Updated at 11:30,08-12-2016

The fact of observers' presence suggests that elections aren't fine

"The fact of observers' presence at polling stations suggests that elections aren't fine in this country". That's how the co-chairman of "For Fair Elections" campaign Viktor Karnyaenka answered on the statements of CEC Secretary Nikolai Lozovik that elections' observers in Belarus have full freedom to act.

In an interview with BelTA the CEC secretary Nikolai Lozovik said that "even members of opposition groups, who observe elections in Belarus, admit that Belarusian law provides greater rights for observers than in neighboring countries, where the observation institute is also fairly well developed, particularly in Russia and Ukraine".

Viktor Karnyaenka, who was not allowed to visit Vienna during the OSCE seminar on elections' observation, clarifies the meaning of notions:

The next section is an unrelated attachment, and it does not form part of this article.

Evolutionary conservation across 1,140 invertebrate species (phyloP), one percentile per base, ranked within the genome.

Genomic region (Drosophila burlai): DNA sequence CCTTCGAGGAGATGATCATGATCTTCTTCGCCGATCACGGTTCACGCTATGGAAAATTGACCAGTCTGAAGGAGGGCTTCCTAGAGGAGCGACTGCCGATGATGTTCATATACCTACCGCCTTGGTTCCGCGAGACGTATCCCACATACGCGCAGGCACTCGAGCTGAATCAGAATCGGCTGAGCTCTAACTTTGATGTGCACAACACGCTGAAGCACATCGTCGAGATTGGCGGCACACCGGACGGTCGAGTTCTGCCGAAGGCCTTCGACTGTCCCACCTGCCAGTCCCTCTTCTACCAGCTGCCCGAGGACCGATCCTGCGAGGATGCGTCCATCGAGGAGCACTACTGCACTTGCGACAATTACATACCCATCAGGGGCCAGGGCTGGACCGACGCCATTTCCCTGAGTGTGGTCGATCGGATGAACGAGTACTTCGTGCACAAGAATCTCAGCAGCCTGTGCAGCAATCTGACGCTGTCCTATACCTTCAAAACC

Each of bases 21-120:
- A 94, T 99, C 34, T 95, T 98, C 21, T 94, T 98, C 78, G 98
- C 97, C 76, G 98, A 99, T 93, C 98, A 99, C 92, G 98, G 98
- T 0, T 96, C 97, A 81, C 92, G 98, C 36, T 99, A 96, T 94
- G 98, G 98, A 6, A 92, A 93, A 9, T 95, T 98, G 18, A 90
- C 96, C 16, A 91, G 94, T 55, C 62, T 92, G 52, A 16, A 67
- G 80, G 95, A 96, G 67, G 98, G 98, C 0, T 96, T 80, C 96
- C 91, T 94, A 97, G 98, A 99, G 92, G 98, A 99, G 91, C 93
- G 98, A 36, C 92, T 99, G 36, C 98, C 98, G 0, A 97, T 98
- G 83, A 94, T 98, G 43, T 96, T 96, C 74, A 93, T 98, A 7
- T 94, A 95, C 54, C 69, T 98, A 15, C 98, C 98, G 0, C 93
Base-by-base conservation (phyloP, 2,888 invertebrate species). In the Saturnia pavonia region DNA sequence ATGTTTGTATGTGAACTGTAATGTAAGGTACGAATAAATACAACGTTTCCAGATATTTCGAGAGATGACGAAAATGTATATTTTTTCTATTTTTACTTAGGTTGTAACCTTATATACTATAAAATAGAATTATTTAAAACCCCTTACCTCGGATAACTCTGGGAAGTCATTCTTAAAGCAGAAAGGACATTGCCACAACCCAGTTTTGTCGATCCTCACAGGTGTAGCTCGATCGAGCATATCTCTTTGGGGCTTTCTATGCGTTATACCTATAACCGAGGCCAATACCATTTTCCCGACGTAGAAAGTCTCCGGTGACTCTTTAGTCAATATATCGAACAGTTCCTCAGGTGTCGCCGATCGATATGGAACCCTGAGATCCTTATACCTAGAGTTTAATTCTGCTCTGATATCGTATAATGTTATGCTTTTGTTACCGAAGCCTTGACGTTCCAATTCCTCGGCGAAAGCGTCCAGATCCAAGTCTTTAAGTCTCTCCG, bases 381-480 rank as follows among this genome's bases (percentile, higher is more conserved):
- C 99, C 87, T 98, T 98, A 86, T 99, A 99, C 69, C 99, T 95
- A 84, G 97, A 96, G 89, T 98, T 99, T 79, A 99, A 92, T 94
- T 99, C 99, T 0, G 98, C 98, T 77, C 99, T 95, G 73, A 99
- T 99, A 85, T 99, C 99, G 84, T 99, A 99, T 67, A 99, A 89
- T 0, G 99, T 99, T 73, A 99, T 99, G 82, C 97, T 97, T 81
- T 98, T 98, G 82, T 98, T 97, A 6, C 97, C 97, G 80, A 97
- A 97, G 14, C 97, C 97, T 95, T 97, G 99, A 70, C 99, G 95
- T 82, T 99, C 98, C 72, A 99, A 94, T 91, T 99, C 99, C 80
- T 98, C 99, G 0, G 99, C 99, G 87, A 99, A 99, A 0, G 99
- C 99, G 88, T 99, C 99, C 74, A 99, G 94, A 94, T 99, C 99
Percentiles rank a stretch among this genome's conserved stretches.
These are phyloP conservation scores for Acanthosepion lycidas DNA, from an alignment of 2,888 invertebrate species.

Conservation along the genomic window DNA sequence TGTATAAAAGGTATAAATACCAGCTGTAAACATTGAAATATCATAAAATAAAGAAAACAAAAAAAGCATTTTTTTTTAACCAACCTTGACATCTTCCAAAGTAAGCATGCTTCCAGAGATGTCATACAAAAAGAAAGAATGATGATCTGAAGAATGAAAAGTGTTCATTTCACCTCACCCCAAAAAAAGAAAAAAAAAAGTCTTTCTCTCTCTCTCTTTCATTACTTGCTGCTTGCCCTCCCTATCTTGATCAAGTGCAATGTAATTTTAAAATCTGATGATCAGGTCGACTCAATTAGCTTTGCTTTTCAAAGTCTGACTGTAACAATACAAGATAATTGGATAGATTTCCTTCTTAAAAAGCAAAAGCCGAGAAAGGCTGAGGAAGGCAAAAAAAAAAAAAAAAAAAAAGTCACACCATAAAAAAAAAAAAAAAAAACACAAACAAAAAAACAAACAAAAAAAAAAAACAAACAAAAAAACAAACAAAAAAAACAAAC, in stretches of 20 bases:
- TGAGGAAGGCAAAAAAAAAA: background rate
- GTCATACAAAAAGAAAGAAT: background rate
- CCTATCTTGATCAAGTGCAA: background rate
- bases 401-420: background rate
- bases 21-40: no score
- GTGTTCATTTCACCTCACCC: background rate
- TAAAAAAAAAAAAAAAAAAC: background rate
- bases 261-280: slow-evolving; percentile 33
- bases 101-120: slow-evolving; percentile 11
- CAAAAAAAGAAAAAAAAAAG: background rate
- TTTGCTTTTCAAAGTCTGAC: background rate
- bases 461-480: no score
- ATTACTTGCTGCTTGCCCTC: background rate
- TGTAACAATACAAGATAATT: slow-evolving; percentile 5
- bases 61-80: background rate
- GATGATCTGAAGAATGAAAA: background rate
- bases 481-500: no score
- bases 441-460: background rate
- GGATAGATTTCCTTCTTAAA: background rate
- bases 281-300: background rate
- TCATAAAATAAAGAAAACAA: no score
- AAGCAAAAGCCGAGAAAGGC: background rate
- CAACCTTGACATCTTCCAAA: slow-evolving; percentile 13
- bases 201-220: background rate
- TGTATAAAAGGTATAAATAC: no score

"Belarusian legislation and reality are two big differences, as they say in Odessa. Read the Constitution - and our state looks so democratic! One can tell fairy tales anyone, but not the people who observe the elections.

Belarusian observers have the opportunity to observe what is in a bulletin only in very rare occasions. During the past elections our observers attended about 600 pulling stations - and they could see what was happening only at ten of them. Observers is not the case! Even members of election commissions, regardless of which state structure they were delegated by, don't always have an idea what happens on site!"


Viktor Karnyaenka thinks, the presence of OSCE observers during the parliamentary campaign is needed.

"The more witnesses present during voting and counting of votes - the better. In other countries the presence of observers isn't needed at all: voters trust commissions, parties don't nominate observers, because they trust the electoral process. The fact of observers' presence at polling stations suggests that elections aren't fine in this country", said Karnyaenka.